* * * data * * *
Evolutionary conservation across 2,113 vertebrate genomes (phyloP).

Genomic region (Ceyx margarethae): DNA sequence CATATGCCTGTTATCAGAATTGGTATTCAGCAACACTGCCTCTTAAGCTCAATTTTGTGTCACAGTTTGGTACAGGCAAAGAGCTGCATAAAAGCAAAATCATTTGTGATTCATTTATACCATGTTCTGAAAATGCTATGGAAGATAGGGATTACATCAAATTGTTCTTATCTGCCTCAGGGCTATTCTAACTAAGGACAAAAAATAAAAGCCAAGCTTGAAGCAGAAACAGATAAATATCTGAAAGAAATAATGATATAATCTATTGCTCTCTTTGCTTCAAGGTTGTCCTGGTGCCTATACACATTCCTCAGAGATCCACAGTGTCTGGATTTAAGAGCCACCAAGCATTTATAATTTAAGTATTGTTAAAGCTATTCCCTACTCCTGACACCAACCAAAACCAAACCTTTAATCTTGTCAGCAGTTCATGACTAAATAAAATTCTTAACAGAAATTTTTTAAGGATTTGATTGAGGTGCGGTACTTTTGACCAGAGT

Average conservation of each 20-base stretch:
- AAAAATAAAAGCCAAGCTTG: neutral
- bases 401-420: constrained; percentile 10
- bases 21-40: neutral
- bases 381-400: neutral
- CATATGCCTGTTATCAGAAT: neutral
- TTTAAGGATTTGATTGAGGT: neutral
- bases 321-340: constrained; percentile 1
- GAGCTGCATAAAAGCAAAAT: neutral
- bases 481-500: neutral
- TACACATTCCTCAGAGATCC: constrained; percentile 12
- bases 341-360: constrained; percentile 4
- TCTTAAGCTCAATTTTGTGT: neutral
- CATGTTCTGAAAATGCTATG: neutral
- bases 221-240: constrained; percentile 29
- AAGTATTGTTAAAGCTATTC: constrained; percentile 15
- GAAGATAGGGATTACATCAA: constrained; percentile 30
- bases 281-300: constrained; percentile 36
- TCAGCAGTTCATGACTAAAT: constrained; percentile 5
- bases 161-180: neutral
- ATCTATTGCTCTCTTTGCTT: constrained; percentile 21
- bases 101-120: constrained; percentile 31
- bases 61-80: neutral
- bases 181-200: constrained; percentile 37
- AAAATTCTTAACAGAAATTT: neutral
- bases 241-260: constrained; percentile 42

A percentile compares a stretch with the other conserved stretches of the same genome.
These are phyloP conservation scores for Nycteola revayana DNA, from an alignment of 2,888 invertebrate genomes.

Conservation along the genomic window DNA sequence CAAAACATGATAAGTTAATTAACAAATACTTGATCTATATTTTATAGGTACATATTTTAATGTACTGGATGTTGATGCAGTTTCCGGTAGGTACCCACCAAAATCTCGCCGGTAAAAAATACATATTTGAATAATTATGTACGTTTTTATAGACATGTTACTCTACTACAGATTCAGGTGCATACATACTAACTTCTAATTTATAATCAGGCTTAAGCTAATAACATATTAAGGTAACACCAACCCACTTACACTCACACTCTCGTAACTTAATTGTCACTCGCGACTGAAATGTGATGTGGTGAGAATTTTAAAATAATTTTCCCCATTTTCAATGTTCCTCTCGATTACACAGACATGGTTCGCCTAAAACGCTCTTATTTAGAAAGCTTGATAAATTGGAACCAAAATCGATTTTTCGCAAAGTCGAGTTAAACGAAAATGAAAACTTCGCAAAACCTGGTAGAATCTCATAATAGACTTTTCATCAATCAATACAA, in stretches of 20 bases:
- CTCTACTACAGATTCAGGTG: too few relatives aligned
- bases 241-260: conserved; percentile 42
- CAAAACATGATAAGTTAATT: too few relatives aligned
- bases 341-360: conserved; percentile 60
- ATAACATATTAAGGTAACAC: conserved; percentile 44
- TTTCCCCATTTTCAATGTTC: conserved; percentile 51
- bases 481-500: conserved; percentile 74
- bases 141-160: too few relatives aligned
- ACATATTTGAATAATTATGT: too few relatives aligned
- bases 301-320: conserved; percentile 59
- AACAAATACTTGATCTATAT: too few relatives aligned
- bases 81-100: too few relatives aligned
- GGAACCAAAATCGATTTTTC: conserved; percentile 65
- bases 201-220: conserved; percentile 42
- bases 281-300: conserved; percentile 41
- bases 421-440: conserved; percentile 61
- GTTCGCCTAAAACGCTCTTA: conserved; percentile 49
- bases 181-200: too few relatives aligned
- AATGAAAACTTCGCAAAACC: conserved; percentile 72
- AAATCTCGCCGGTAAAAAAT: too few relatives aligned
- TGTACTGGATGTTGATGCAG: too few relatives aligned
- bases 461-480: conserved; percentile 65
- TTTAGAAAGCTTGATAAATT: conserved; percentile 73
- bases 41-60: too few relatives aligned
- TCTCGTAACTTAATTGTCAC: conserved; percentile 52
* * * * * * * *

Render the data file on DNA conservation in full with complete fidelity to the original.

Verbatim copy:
Evolutionary conservation across 2,113 vertebrate genomes (phyloP).

Genomic region (Ceyx margarethae): DNA sequence CATATGCCTGTTATCAGAATTGGTATTCAGCAACACTGCCTCTTAAGCTCAATTTTGTGTCACAGTTTGGTACAGGCAAAGAGCTGCATAAAAGCAAAATCATTTGTGATTCATTTATACCATGTTCTGAAAATGCTATGGAAGATAGGGATTACATCAAATTGTTCTTATCTGCCTCAGGGCTATTCTAACTAAGGACAAAAAATAAAAGCCAAGCTTGAAGCAGAAACAGATAAATATCTGAAAGAAATAATGATATAATCTATTGCTCTCTTTGCTTCAAGGTTGTCCTGGTGCCTATACACATTCCTCAGAGATCCACAGTGTCTGGATTTAAGAGCCACCAAGCATTTATAATTTAAGTATTGTTAAAGCTATTCCCTACTCCTGACACCAACCAAAACCAAACCTTTAATCTTGTCAGCAGTTCATGACTAAATAAAATTCTTAACAGAAATTTTTTAAGGATTTGATTGAGGTGCGGTACTTTTGACCAGAGT

Average conservation of each 20-base stretch:
- AAAAATAAAAGCCAAGCTTG: neutral
- bases 401-420: constrained; percentile 10
- bases 21-40: neutral
- bases 381-400: neutral
- CATATGCCTGTTATCAGAAT: neutral
- TTTAAGGATTTGATTGAGGT: neutral
- bases 321-340: constrained; percentile 1
- GAGCTGCATAAAAGCAAAAT: neutral
- bases 481-500: neutral
- TACACATTCCTCAGAGATCC: constrained; percentile 12
- bases 341-360: constrained; percentile 4
- TCTTAAGCTCAATTTTGTGT: neutral
- CATGTTCTGAAAATGCTATG: neutral
- bases 221-240: constrained; percentile 29
- AAGTATTGTTAAAGCTATTC: constrained; percentile 15
- GAAGATAGGGATTACATCAA: constrained; percentile 30
- bases 281-300: constrained; percentile 36
- TCAGCAGTTCATGACTAAAT: constrained; percentile 5
- bases 161-180: neutral
- ATCTATTGCTCTCTTTGCTT: constrained; percentile 21
- bases 101-120: constrained; percentile 31
- bases 61-80: neutral
- bases 181-200: constrained; percentile 37
- AAAATTCTTAACAGAAATTT: neutral
- bases 241-260: constrained; percentile 42

A percentile compares a stretch with the other conserved stretches of the same genome.
These are phyloP conservation scores for Nycteola revayana DNA, from an alignment of 2,888 invertebrate genomes.

Conservation along the genomic window DNA sequence CAAAACATGATAAGTTAATTAACAAATACTTGATCTATATTTTATAGGTACATATTTTAATGTACTGGATGTTGATGCAGTTTCCGGTAGGTACCCACCAAAATCTCGCCGGTAAAAAATACATATTTGAATAATTATGTACGTTTTTATAGACATGTTACTCTACTACAGATTCAGGTGCATACATACTAACTTCTAATTTATAATCAGGCTTAAGCTAATAACATATTAAGGTAACACCAACCCACTTACACTCACACTCTCGTAACTTAATTGTCACTCGCGACTGAAATGTGATGTGGTGAGAATTTTAAAATAATTTTCCCCATTTTCAATGTTCCTCTCGATTACACAGACATGGTTCGCCTAAAACGCTCTTATTTAGAAAGCTTGATAAATTGGAACCAAAATCGATTTTTCGCAAAGTCGAGTTAAACGAAAATGAAAACTTCGCAAAACCTGGTAGAATCTCATAATAGACTTTTCATCAATCAATACAA, in stretches of 20 bases:
- CTCTACTACAGATTCAGGTG: too few relatives aligned
- bases 241-260: conserved; percentile 42
- CAAAACATGATAAGTTAATT: too few relatives aligned
- bases 341-360: conserved; percentile 60
- ATAACATATTAAGGTAACAC: conserved; percentile 44
- TTTCCCCATTTTCAATGTTC: conserved; percentile 51
- bases 481-500: conserved; percentile 74
- bases 141-160: too few relatives aligned
- ACATATTTGAATAATTATGT: too few relatives aligned
- bases 301-320: conserved; percentile 59
- AACAAATACTTGATCTATAT: too few relatives aligned
- bases 81-100: too few relatives aligned
- GGAACCAAAATCGATTTTTC: conserved; percentile 65
- bases 201-220: conserved; percentile 42
- bases 281-300: conserved; percentile 41
- bases 421-440: conserved; percentile 61
- GTTCGCCTAAAACGCTCTTA: conserved; percentile 49
- bases 181-200: too few relatives aligned
- AATGAAAACTTCGCAAAACC: conserved; percentile 72
- AAATCTCGCCGGTAAAAAAT: too few relatives aligned
- TGTACTGGATGTTGATGCAG: too few relatives aligned
- bases 461-480: conserved; percentile 65
- TTTAGAAAGCTTGATAAATT: conserved; percentile 73
- bases 41-60: too few relatives aligned
- TCTCGTAACTTAATTGTCAC: conserved; percentile 52